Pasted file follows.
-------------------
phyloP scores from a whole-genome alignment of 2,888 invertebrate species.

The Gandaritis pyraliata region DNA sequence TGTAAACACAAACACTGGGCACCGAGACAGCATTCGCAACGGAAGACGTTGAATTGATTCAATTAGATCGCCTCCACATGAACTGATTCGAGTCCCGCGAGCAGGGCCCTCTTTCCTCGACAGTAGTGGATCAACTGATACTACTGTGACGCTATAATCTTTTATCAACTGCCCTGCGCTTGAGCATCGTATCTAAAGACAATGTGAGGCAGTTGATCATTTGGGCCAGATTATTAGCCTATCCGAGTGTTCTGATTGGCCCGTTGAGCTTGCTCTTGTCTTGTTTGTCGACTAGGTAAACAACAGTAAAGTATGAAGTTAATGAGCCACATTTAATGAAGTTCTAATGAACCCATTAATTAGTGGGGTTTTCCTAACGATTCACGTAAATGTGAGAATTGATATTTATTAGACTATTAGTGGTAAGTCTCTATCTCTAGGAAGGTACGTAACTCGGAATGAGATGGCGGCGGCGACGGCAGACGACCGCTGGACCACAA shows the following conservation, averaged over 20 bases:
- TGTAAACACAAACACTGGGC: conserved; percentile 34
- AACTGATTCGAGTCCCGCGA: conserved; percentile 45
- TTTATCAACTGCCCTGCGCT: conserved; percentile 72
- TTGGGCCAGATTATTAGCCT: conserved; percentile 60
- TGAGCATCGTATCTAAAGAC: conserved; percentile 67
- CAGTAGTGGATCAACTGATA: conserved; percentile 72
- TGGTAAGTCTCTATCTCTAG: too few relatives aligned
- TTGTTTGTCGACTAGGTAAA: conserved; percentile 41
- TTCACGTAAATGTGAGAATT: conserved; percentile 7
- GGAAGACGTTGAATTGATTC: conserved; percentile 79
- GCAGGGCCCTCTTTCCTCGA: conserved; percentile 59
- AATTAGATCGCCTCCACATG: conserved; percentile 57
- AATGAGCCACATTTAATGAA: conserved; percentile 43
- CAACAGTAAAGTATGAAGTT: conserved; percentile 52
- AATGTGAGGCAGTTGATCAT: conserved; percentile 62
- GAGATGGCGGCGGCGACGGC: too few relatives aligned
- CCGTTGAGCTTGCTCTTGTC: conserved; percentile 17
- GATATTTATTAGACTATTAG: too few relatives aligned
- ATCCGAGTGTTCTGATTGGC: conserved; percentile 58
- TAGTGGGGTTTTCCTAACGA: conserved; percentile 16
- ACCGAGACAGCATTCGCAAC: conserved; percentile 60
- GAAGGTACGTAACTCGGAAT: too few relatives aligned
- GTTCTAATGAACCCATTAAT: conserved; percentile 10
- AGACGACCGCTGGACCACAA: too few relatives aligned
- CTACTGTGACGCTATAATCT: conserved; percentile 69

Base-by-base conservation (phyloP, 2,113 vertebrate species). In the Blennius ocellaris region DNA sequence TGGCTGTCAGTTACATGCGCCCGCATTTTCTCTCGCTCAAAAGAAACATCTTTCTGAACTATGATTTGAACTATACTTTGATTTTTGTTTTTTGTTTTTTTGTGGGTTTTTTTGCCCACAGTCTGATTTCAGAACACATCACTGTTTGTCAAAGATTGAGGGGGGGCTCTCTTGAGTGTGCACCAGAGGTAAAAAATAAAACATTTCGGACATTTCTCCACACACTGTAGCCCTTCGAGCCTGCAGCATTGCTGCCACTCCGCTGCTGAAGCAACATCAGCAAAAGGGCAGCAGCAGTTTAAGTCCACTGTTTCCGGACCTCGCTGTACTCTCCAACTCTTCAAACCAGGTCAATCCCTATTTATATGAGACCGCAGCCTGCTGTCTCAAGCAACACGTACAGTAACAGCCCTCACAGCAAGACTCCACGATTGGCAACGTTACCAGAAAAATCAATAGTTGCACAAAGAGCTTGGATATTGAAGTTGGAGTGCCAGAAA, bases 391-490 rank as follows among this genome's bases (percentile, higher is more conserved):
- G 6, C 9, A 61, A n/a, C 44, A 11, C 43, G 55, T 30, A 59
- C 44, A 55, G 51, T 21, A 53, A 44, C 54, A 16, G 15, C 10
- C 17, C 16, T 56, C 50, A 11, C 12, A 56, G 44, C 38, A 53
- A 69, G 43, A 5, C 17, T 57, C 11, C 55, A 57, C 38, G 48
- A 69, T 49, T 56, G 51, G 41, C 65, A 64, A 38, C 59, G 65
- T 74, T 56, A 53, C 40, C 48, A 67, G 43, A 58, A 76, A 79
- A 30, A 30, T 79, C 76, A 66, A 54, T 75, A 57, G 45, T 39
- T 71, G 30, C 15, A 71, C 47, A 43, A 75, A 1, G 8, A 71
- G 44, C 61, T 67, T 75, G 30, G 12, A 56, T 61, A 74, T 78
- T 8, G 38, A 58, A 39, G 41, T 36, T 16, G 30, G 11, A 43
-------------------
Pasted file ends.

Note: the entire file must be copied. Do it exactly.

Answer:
phyloP scores from a whole-genome alignment of 2,888 invertebrate species.

The Gandaritis pyraliata region DNA sequence TGTAAACACAAACACTGGGCACCGAGACAGCATTCGCAACGGAAGACGTTGAATTGATTCAATTAGATCGCCTCCACATGAACTGATTCGAGTCCCGCGAGCAGGGCCCTCTTTCCTCGACAGTAGTGGATCAACTGATACTACTGTGACGCTATAATCTTTTATCAACTGCCCTGCGCTTGAGCATCGTATCTAAAGACAATGTGAGGCAGTTGATCATTTGGGCCAGATTATTAGCCTATCCGAGTGTTCTGATTGGCCCGTTGAGCTTGCTCTTGTCTTGTTTGTCGACTAGGTAAACAACAGTAAAGTATGAAGTTAATGAGCCACATTTAATGAAGTTCTAATGAACCCATTAATTAGTGGGGTTTTCCTAACGATTCACGTAAATGTGAGAATTGATATTTATTAGACTATTAGTGGTAAGTCTCTATCTCTAGGAAGGTACGTAACTCGGAATGAGATGGCGGCGGCGACGGCAGACGACCGCTGGACCACAA shows the following conservation, averaged over 20 bases:
- TGTAAACACAAACACTGGGC: conserved; percentile 34
- AACTGATTCGAGTCCCGCGA: conserved; percentile 45
- TTTATCAACTGCCCTGCGCT: conserved; percentile 72
- TTGGGCCAGATTATTAGCCT: conserved; percentile 60
- TGAGCATCGTATCTAAAGAC: conserved; percentile 67
- CAGTAGTGGATCAACTGATA: conserved; percentile 72
- TGGTAAGTCTCTATCTCTAG: too few relatives aligned
- TTGTTTGTCGACTAGGTAAA: conserved; percentile 41
- TTCACGTAAATGTGAGAATT: conserved; percentile 7
- GGAAGACGTTGAATTGATTC: conserved; percentile 79
- GCAGGGCCCTCTTTCCTCGA: conserved; percentile 59
- AATTAGATCGCCTCCACATG: conserved; percentile 57
- AATGAGCCACATTTAATGAA: conserved; percentile 43
- CAACAGTAAAGTATGAAGTT: conserved; percentile 52
- AATGTGAGGCAGTTGATCAT: conserved; percentile 62
- GAGATGGCGGCGGCGACGGC: too few relatives aligned
- CCGTTGAGCTTGCTCTTGTC: conserved; percentile 17
- GATATTTATTAGACTATTAG: too few relatives aligned
- ATCCGAGTGTTCTGATTGGC: conserved; percentile 58
- TAGTGGGGTTTTCCTAACGA: conserved; percentile 16
- ACCGAGACAGCATTCGCAAC: conserved; percentile 60
- GAAGGTACGTAACTCGGAAT: too few relatives aligned
- GTTCTAATGAACCCATTAAT: conserved; percentile 10
- AGACGACCGCTGGACCACAA: too few relatives aligned
- CTACTGTGACGCTATAATCT: conserved; percentile 69

Base-by-base conservation (phyloP, 2,113 vertebrate species). In the Blennius ocellaris region DNA sequence TGGCTGTCAGTTACATGCGCCCGCATTTTCTCTCGCTCAAAAGAAACATCTTTCTGAACTATGATTTGAACTATACTTTGATTTTTGTTTTTTGTTTTTTTGTGGGTTTTTTTGCCCACAGTCTGATTTCAGAACACATCACTGTTTGTCAAAGATTGAGGGGGGGCTCTCTTGAGTGTGCACCAGAGGTAAAAAATAAAACATTTCGGACATTTCTCCACACACTGTAGCCCTTCGAGCCTGCAGCATTGCTGCCACTCCGCTGCTGAAGCAACATCAGCAAAAGGGCAGCAGCAGTTTAAGTCCACTGTTTCCGGACCTCGCTGTACTCTCCAACTCTTCAAACCAGGTCAATCCCTATTTATATGAGACCGCAGCCTGCTGTCTCAAGCAACACGTACAGTAACAGCCCTCACAGCAAGACTCCACGATTGGCAACGTTACCAGAAAAATCAATAGTTGCACAAAGAGCTTGGATATTGAAGTTGGAGTGCCAGAAA, bases 391-490 rank as follows among this genome's bases (percentile, higher is more conserved):
- G 6, C 9, A 61, A n/a, C 44, A 11, C 43, G 55, T 30, A 59
- C 44, A 55, G 51, T 21, A 53, A 44, C 54, A 16, G 15, C 10
- C 17, C 16, T 56, C 50, A 11, C 12, A 56, G 44, C 38, A 53
- A 69, G 43, A 5, C 17, T 57, C 11, C 55, A 57, C 38, G 48
- A 69, T 49, T 56, G 51, G 41, C 65, A 64, A 38, C 59, G 65
- T 74, T 56, A 53, C 40, C 48, A 67, G 43, A 58, A 76, A 79
- A 30, A 30, T 79, C 76, A 66, A 54, T 75, A 57, G 45, T 39
- T 71, G 30, C 15, A 71, C 47, A 43, A 75, A 1, G 8, A 71
- G 44, C 61, T 67, T 75, G 30, G 12, A 56, T 61, A 74, T 78
- T 8, G 38, A 58, A 39, G 41, T 36, T 16, G 30, G 11, A 43